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UGBC Candidates Face Off in Diversity, Equity, and Inclusion Debate

Two candidates vying to be elected president of UGBC faced off for the first time in a Thursday night debate, explaining how they plan to confront issues of diversity, equity, and inclusion (DEI) on Boston College’s campus.

Standing in front of a crowd of students in the Walsh Function Room, Lubens Benjamin and Kudzai Kapurura both highlighted their experiences as AHANA+ students at BC and outlined how they intend to foster dialogue and tangible change on campus.  

Benjamin—standing beside his running mate Julia Spagnola, chair of UGBC’s Academic Affairs Committee and MCAS ’23—emphasized his experience working with the administration to accomplish institutional change during his time in UGBC.  

“We know how to get things done on this campus,” said Benjamin, chair of the AHANA Leadership Council (ALC) and CSOM ’23. “We know how to walk around the red tape we sometimes see here at Boston College.”

Thursday was Kapurura’s first appearance beside new running mate Caleb Wachsmuth, a member of UGBC’s Council for Students with Disabilities and MCAS ’24, after Lawrence Zhang, MCAS ’23, withdrew his candidacy for personal reasons.

Kapurura, this year’s Martin Luther King, Jr. Scholarship recipient and MCAS ’23, spoke on her experience entering BC as a student in the Options Through Education Transitional Summer Program, which is designed for incoming BC students who displayed excellent leadership and scholarly potential despite challenging academic or socioeconomic circumstances.

“There’s an opportunity to show others that you can still succeed and be great students and thrive in college, even if the majority does not necessarily represent you,” Kapurura said. 

Kapurura and Wachsmuth placed a heavy emphasis on the importance of equity in their policies. There are currently no UGBC policies concerning the equity aspect of DEI, as the “E” was just recently added to the DEI acronym, Kupurura said.

“But equity was not even a part of the UGBC initiative, and I think that shows inherently that marginalized students on campus were not a priority to UGBC,” she said.

Both pairs of candidates then addressed bias-related incidents on campus. Benjamin highlighted the importance of educating incoming students on racial issues.

“It seems like every year it gets worse and worse, and I think the first way we start combating bias-related incidents is by changing the culture here at BC and educating our students before they even … step foot on campus,” he said. 

It is crucial to find the causes of bias-related incidents on BC’s campus, Spagnola said.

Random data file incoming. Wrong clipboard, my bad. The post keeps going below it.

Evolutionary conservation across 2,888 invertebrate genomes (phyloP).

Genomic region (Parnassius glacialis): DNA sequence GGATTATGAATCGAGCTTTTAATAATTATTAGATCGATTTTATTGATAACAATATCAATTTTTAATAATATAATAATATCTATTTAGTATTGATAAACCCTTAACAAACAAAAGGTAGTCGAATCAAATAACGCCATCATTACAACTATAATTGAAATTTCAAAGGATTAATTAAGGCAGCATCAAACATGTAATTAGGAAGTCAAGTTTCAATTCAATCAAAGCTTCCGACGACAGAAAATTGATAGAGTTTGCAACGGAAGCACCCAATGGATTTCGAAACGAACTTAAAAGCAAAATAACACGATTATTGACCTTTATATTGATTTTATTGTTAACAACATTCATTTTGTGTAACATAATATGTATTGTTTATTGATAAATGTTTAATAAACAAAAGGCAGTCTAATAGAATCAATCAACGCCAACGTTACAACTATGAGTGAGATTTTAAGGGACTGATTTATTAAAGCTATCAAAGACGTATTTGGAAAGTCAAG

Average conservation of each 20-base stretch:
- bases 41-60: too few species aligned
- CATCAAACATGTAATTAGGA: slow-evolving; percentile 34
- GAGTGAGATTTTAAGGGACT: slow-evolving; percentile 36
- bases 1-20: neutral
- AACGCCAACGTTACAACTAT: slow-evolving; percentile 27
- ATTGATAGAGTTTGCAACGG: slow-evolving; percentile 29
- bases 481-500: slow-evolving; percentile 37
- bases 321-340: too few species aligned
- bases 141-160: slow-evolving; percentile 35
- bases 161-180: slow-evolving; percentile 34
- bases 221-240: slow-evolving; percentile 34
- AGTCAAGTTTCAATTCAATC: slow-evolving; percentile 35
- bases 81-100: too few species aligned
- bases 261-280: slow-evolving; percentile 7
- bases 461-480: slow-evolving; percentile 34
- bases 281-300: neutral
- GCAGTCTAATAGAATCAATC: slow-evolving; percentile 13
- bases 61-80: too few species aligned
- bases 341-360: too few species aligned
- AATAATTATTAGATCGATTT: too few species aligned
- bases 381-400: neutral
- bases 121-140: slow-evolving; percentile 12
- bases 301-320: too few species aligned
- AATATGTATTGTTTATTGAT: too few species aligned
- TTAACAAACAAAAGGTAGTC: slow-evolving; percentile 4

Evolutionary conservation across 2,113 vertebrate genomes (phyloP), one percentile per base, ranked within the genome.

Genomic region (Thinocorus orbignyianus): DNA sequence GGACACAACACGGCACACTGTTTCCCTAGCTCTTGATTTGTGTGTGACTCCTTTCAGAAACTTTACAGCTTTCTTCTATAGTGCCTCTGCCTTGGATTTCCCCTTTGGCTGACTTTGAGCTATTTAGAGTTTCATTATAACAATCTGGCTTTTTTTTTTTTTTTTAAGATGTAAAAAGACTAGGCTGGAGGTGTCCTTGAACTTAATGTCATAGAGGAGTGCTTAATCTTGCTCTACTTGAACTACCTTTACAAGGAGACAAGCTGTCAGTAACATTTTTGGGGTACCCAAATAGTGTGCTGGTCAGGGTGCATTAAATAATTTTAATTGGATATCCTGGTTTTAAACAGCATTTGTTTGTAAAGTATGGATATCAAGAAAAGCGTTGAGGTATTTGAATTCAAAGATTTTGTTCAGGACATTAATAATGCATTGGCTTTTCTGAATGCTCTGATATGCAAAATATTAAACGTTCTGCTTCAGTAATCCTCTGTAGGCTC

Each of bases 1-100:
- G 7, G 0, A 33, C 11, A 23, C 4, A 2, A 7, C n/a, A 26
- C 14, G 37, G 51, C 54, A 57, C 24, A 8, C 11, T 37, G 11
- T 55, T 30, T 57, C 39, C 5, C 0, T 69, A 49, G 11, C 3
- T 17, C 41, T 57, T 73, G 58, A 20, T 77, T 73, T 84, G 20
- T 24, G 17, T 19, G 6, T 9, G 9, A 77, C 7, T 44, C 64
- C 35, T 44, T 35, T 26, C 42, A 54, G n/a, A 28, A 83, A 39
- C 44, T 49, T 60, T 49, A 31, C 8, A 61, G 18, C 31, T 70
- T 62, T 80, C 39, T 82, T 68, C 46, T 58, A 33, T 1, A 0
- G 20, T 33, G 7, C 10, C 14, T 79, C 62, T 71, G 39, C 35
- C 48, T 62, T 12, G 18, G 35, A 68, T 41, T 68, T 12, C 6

“We want to get to the root of the cultural issue of bias around us,” she said. “We have to do that by being proactive and not reactive. We have to do that by getting to the root of what bias means and what it is on our campus.”

Benjamin also said that victims of bias-related incidents at BC should be offered professional support—other students and RAs should not be solely responsible for helping these victims, he said.

“It’s very important that when these incidents happen, that we take the time to really care for the victim, and I think it shouldn’t be the job of students to just care for students,” Benjamin said. “Students aren’t trained in mental health, it should be coming from a professional.”

Another prominent topic during the debate was LGBTQ+ acceptance and resources on campus. Both pairs of candidates emphasized BC’s strong need for an LGBTQ+ resource center.

“It’s heartbreaking,” Spagnola said. “I’ve watched fellow members of UGBC and [the GLBTQ+ Leadership Council] push year after year from this resource center, and they’ve even taken a mission-based approach and tried to appeal to these Jesuit ideals, and then continue to fall short.”

Benjamin said he and Spagnola also intend to advocate for an LGBTQ+ resource center on campus, but in the meantime, there are other important policies they hope to implement. 

“Another part of our policy is advocating for greater learning in the classroom as well, especially in those cornerstone classes like Perspectives, Portico, and Organizational Behavior, because we go out into the world and have to deal with people from all different backgrounds and you have to be prepared for that as well,” Benjamin said.

Correction (3/25/22, 10:10 a.m.): This article previously incorrectly attributed a quote about a LGBTQ+ resource center to Kudzai Kupurura. It was corrected to attribute this quote to Julia Spagnola.

Featured Image by Leo Wang / Heights Staff

March 25, 2022
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